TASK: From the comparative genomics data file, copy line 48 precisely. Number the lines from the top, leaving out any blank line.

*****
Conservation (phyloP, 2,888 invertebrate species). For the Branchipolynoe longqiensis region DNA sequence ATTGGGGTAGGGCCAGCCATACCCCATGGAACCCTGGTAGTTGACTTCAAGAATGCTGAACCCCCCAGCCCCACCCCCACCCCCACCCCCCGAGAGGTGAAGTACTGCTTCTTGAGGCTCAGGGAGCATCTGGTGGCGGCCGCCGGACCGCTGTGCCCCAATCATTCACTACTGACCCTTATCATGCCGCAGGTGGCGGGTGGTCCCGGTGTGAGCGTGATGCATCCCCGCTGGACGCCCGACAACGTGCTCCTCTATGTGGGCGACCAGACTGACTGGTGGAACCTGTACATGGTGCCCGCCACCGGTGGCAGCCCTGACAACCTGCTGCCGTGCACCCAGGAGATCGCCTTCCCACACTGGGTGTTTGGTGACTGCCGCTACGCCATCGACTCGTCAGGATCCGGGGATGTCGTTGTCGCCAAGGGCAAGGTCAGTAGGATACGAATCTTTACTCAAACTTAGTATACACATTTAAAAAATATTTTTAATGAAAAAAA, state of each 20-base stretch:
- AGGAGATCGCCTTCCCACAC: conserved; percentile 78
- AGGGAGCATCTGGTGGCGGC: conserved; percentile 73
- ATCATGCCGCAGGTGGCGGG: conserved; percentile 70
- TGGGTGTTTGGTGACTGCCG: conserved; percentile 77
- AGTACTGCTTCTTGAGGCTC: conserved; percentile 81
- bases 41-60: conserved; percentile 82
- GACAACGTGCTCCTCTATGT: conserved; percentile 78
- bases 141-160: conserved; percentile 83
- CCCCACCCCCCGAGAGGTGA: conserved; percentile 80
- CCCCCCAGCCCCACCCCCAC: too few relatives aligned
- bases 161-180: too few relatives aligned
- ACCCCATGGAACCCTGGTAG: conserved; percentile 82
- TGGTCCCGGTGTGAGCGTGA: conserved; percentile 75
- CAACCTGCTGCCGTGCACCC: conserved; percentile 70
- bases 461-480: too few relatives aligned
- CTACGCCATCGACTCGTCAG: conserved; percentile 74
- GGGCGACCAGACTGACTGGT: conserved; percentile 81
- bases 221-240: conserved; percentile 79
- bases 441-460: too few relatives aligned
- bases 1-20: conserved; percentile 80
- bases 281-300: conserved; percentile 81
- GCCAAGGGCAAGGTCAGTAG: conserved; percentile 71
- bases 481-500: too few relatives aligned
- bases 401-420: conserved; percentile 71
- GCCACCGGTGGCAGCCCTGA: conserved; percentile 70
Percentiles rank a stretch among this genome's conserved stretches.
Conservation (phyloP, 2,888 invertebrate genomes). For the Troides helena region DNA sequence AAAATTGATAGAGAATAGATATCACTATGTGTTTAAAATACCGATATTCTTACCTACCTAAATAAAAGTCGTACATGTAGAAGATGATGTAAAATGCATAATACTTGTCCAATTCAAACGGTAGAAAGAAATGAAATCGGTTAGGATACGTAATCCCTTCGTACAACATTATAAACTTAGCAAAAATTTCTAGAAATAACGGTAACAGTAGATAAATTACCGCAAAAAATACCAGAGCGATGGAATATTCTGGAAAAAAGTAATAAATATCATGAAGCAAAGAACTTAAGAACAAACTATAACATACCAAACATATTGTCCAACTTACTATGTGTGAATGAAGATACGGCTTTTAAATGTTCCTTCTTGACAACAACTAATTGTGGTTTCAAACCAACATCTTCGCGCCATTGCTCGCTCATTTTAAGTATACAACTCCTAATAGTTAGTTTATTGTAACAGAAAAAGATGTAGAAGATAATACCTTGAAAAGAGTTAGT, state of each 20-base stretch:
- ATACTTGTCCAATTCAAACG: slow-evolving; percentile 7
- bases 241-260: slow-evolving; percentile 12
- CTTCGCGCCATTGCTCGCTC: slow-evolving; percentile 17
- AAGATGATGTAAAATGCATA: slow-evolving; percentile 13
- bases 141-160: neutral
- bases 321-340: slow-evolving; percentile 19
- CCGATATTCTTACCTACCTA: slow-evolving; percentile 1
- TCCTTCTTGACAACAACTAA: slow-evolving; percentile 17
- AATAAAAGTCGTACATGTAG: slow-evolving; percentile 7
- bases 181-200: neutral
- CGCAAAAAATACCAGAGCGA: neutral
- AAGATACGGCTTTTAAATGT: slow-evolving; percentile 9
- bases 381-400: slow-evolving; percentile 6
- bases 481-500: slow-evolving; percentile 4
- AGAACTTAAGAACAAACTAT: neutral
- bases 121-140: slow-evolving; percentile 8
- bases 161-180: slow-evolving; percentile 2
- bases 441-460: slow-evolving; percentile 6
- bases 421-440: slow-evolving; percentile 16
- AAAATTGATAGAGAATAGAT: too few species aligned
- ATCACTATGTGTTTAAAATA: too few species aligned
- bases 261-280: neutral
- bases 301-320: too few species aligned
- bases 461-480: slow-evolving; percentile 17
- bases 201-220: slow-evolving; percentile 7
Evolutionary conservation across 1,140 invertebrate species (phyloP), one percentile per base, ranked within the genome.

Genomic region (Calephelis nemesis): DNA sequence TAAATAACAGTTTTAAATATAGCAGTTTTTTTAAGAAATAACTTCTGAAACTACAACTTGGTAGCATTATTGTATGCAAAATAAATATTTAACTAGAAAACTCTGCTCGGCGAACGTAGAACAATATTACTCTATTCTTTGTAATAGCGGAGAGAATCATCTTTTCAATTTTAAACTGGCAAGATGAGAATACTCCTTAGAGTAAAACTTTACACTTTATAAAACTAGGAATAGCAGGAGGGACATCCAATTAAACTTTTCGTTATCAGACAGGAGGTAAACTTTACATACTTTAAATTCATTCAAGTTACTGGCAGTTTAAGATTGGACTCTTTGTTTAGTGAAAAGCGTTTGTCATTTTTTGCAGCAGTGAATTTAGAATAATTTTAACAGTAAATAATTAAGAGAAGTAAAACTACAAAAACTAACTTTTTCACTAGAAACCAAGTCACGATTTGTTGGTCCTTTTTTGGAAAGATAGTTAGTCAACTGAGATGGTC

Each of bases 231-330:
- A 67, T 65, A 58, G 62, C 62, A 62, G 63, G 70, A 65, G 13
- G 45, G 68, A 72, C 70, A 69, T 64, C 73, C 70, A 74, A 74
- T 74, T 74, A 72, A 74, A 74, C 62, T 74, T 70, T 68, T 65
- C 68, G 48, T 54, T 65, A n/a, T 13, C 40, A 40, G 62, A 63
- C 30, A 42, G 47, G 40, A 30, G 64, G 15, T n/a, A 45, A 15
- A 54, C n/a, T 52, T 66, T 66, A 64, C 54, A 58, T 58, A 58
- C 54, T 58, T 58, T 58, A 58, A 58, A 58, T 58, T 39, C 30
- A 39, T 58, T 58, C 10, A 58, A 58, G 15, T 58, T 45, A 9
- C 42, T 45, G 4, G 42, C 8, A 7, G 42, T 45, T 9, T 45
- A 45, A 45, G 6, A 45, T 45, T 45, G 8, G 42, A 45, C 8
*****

- AAAATTGATAGAGAATAGAT: too few species aligned